Foo-Fcst comes to town Oct. 14 at the Lyric, featuring the Foo Fighters, Talk Show and Treble Charger. Tickets can be bought at TicketM^ter, in Kitchener, Waterloo and Guelph and Dr. Disc in Kitchener. £?|>c)rs open at 7 p.m.
“I had someone call and ask for John Elton’s Candle in the Rain song,” said Smith. “When you start taking calls like that, you know it’s not about what it is, it’s
of calls where the person doesn’t even know the name of the song, they just want it. They don’t even don’t even mention Diana.
can Jb bought in London’s Dr. Disc, Music World, hifoSource' BizBooth (UWO) and Fanshawe)- Out-of-town fans,' ' i.590“to”bfaer
back door parking. Minutes from
intentions, but I’ve taken a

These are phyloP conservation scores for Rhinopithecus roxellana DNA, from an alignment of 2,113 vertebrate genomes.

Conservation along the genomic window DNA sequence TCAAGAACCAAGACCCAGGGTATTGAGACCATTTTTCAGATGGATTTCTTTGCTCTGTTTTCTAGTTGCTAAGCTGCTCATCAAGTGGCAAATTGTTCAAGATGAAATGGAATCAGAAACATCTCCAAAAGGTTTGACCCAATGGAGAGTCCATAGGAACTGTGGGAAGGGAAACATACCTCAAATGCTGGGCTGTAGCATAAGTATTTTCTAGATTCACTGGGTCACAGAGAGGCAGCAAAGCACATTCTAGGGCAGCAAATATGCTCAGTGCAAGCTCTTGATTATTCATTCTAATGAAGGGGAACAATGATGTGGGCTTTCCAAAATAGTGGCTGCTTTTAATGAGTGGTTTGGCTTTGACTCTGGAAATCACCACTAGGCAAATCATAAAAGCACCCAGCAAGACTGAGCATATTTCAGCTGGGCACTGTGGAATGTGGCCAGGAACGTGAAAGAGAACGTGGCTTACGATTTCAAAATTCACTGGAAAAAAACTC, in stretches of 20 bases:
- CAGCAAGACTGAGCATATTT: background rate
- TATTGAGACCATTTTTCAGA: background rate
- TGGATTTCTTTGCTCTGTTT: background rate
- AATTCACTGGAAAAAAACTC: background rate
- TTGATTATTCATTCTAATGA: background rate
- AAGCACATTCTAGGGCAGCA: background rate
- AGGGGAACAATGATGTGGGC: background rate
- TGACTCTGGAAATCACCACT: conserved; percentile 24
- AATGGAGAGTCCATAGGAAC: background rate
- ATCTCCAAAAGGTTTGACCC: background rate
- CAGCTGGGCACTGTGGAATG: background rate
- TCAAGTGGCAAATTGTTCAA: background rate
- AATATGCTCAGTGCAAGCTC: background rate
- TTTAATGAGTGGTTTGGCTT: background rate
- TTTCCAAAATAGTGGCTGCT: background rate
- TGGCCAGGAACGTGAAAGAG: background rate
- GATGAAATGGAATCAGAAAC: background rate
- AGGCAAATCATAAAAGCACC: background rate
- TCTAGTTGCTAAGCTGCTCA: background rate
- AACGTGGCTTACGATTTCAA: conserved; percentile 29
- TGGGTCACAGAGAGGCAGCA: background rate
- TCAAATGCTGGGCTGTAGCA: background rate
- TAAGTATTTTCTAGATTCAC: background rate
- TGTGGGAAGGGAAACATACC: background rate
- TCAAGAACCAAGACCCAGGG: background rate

Club Denim on Oct.
to charity, but a lot of people aren’t
of people out there with good
22 the Fairview Park HMV store had sold close to 1 ,500 CDs and expected to sell 3,000 by the
in probably the history of this mall
“It’s great that it’s all
charity, but the biggest sales event
the cost of making the single.
“Basically the minute he
because they are covering
Candle in the Wind, was being released.
Canada, estimated sales to be around 500,000, but CD stores
Fairview Park Mall hasn’t stopped
royal family during the world wars
local record store
9.^Tickets can be bought at the^
to tl&;:Nac in
revealing not only of character but
cluh -at 166 Wyndham St. Ocf. 10 brings the Gandharvas
the royal coat of arms.”
homosexuality, womanizing and
In Guelph f^^Alanbah Myles will play at
actresses like fish to shiny metal
pages with scandalous accounts of illegitimate
that is all'ages Oct. 3, as
a bight € show Confederation Hall ^ at^The"'
Consider Kelley’s of the break-up between the Prince and Princess of Wales. “The separation had inter-
her writing style, Kelley often conveniently leaves out specifics on her sources, while filling her book with scenes comis